I don’t know what impact Wakefield had on MMR immunisation rates in Australia at the end of the 90s. Our press coverage of the issue was unusually balanced, and seemed to cause little panic. I think lackadaisical Liberal Federal Government support may have been just as much to blame[1]. Our local council was certainly finding it hard to get their immunisation program fully funded. But Wakefield caused a lot of stress, guilt, and anxiety for young parents, most of whom had no way to objectively and accurately judge this sort of information. Most of them end up immunising.

        We do have a network of active anti-vaxers. Wakefield is their hero, and a martyr. They spout all the usual lies and misinformation, and organise “conscientious objector” drives to get parents to refuse all vaccinations for their children. They have succeeded in getting thousands of parents to register as objectors, and not immunise their children. Where they have been most active there are pockets of low immunisation rates. We have had small outbreaks of measles in some of these regions. Worse, some of them have the cynical notion that their children will be protected by herd immunity due to those parents that do immunise. This is part of the reason we see thousands of cases of whooping cough every year. We use acellular pertussis vaccine in Australia, it gives good protection to the individual, in that relatively few vaccinated people exposed to the bacteria will develop clinical symptoms, and in those that do the symptoms are usually mild. But it seems from recent work that it gives poor herd immunity. An example: http://www.pnas.org/content/111/2/787, ” Acellular pertussis vaccines protect against disease but fail to prevent infection and transmission in a nonhuman primate model.” Those that are immunised can pass on the illness. Those that aren’t immunised are at risk. He says, preaching to the choir.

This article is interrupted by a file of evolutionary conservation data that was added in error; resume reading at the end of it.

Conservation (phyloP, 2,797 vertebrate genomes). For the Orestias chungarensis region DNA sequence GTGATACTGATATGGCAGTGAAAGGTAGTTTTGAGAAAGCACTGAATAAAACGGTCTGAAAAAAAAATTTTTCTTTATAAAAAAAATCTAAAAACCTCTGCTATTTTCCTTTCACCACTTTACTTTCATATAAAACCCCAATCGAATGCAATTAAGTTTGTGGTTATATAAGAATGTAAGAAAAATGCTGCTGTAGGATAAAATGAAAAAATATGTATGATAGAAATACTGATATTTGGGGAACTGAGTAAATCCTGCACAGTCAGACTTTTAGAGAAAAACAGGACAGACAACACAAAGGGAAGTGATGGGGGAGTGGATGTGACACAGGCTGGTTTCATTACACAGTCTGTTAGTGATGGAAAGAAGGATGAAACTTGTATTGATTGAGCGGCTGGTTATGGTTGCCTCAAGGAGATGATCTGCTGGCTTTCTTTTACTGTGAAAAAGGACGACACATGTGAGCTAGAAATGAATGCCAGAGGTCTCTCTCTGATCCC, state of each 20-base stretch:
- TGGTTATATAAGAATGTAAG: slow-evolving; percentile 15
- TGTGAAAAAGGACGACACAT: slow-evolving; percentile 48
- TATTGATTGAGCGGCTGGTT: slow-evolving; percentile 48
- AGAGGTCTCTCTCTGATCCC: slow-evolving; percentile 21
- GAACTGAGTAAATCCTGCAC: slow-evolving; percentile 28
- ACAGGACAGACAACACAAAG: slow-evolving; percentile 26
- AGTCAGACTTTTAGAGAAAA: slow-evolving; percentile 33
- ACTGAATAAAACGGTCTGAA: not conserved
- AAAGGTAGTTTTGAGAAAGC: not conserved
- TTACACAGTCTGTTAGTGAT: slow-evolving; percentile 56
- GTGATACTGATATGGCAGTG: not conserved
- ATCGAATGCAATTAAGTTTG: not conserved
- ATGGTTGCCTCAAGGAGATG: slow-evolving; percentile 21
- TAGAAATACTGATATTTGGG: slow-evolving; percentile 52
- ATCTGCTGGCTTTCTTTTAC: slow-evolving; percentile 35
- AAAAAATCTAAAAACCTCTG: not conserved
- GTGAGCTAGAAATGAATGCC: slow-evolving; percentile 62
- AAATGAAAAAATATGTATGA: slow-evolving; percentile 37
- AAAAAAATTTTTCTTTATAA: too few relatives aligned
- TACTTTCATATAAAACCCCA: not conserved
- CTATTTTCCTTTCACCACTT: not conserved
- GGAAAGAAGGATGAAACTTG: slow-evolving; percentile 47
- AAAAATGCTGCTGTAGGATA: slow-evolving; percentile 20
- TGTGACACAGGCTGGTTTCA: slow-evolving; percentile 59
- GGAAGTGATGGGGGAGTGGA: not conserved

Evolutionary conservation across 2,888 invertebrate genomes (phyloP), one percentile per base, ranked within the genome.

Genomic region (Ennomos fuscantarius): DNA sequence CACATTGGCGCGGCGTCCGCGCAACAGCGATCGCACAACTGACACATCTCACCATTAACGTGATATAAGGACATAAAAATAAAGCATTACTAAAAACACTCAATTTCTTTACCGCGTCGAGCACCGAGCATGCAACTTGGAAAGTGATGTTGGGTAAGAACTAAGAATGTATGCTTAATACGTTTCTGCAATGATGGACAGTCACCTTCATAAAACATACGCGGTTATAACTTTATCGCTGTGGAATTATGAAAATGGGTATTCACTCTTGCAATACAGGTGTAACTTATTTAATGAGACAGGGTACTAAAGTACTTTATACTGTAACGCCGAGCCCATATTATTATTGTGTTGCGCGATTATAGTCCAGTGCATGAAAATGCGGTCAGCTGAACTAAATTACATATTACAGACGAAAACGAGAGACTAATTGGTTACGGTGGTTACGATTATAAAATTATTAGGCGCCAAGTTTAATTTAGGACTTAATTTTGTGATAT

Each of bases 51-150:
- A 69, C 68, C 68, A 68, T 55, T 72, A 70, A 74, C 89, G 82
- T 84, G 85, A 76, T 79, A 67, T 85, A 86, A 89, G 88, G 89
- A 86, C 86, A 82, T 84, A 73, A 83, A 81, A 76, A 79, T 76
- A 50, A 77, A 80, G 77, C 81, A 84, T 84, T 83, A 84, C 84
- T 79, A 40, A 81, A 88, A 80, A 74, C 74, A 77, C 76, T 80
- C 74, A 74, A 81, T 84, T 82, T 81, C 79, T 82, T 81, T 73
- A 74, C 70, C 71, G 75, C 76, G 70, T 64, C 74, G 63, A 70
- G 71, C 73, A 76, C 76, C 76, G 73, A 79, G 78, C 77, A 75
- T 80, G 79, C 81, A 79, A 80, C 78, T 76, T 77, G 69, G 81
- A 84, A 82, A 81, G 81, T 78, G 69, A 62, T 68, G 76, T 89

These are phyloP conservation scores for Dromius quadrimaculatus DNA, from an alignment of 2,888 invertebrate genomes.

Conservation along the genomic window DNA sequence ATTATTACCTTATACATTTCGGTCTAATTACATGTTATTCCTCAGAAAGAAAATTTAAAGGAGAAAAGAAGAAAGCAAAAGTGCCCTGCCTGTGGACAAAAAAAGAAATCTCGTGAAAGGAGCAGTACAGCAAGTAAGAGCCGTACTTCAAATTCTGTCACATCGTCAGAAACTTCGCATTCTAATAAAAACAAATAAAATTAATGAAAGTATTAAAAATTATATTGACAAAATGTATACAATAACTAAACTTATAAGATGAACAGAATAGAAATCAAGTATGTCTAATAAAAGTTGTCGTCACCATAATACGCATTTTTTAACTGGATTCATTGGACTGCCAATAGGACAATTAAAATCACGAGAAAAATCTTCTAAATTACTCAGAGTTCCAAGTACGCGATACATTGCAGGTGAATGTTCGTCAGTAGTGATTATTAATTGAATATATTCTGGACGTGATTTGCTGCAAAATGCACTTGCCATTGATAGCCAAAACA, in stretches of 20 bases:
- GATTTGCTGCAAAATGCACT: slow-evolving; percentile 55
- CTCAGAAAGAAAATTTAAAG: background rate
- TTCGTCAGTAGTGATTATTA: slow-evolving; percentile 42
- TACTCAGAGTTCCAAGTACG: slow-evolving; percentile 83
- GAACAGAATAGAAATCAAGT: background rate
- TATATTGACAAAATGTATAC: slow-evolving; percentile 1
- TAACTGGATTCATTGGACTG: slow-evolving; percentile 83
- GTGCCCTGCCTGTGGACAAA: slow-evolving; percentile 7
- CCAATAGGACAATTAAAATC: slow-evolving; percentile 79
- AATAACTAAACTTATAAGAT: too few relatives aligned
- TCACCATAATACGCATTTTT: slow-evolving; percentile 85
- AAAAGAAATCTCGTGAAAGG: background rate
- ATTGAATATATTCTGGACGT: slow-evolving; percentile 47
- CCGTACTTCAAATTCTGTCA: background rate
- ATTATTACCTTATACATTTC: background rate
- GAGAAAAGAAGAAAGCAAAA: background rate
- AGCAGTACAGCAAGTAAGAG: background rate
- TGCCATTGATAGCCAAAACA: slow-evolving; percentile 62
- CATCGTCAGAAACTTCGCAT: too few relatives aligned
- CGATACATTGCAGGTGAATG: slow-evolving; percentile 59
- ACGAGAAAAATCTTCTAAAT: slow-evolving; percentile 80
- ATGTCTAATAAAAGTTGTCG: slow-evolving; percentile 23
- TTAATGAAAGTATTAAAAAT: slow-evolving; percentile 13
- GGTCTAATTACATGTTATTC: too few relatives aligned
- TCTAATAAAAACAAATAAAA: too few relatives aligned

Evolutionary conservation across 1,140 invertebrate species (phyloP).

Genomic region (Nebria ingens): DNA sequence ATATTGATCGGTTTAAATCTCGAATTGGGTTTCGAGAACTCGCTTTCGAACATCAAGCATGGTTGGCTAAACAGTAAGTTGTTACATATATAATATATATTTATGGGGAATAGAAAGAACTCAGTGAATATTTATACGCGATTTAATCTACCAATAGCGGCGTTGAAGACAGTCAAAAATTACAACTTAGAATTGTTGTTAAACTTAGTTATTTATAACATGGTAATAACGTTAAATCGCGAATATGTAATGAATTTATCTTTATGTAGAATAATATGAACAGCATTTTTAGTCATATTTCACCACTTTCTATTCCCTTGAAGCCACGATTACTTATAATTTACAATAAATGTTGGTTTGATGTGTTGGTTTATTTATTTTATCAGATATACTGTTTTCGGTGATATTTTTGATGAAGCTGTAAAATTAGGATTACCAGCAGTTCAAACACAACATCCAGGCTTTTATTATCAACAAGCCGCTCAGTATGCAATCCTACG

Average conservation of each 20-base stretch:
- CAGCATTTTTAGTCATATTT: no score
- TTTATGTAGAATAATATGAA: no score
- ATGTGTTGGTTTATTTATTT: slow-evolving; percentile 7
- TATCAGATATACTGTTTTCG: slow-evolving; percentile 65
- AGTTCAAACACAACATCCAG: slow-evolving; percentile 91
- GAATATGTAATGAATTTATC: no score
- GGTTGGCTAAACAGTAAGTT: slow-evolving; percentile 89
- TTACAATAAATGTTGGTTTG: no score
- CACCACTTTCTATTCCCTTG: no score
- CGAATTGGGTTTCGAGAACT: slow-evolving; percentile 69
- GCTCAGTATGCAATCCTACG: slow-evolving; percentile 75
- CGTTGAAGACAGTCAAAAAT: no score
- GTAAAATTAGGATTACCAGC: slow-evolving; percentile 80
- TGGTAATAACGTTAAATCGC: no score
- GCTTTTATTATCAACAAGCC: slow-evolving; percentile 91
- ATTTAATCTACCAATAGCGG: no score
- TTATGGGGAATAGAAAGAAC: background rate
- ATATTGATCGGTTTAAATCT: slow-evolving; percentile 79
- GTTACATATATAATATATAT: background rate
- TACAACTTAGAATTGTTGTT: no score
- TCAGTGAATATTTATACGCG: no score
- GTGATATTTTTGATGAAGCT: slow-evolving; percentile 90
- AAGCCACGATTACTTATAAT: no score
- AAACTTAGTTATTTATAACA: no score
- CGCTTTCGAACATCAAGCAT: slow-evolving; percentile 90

Seems I’ve written an essay again.

        ——————————————————————————————————-
        [1] Confusingly, our conservative party call themselves the Liberal Party.

         
  2. downhousesoftware

    March 22, 2014 at 4:58 pm

    Thanks, Ratabago – that’s a great summary of your country’s vaccination program, which is always interesting to me. Also, thanks for clarifying Australia’s confusing political party naming. That’s something I wouldn’t have guessed.

    I’ve heard some anti-vaxers here say that they rely on herd immunity as well. To the extent that any medication, from aspirin to vaccines, may be harmful (and they certainly think it is), it’s a very self-centered way of getting benefit without putting themselves at ‘risk’ from the vaccine. Ironically, they are still taking on the higher risk burden, while still looking bad doing it.

    One last thing that I forgot to put into my original post is that there are a lot of anti-vaxers here who will have ‘chickenpox’ (or other disease) parties. The idea is that they bring all the kids together with one or more who have just come down with the virus and encourage close play. This gets all the kids infected in a way that is more ‘natural’ and therefore induces ‘better’ immunity.

    Prior to the development of the vaccine, I wouldn’t have had much of a problem with the chickenpox parties. Everyone (in the US at least) used to get it at some point and it’s generally thought to be milder in young children. However, with the advent of the vaccine, it’s hard to see a benefit to this ‘natural method’ as it sets these kids up for getting Shingles later in life, while their immunized counterparts will never have to deal with this recurrence of Chickenpox as they age.

     
    • ratabago

      March 24, 2014 at 1:54 am

      Glad you liked it. The name of the Liberal Party throws a lot of people. I think it was derived from some sort of right wing libertarian philosophy.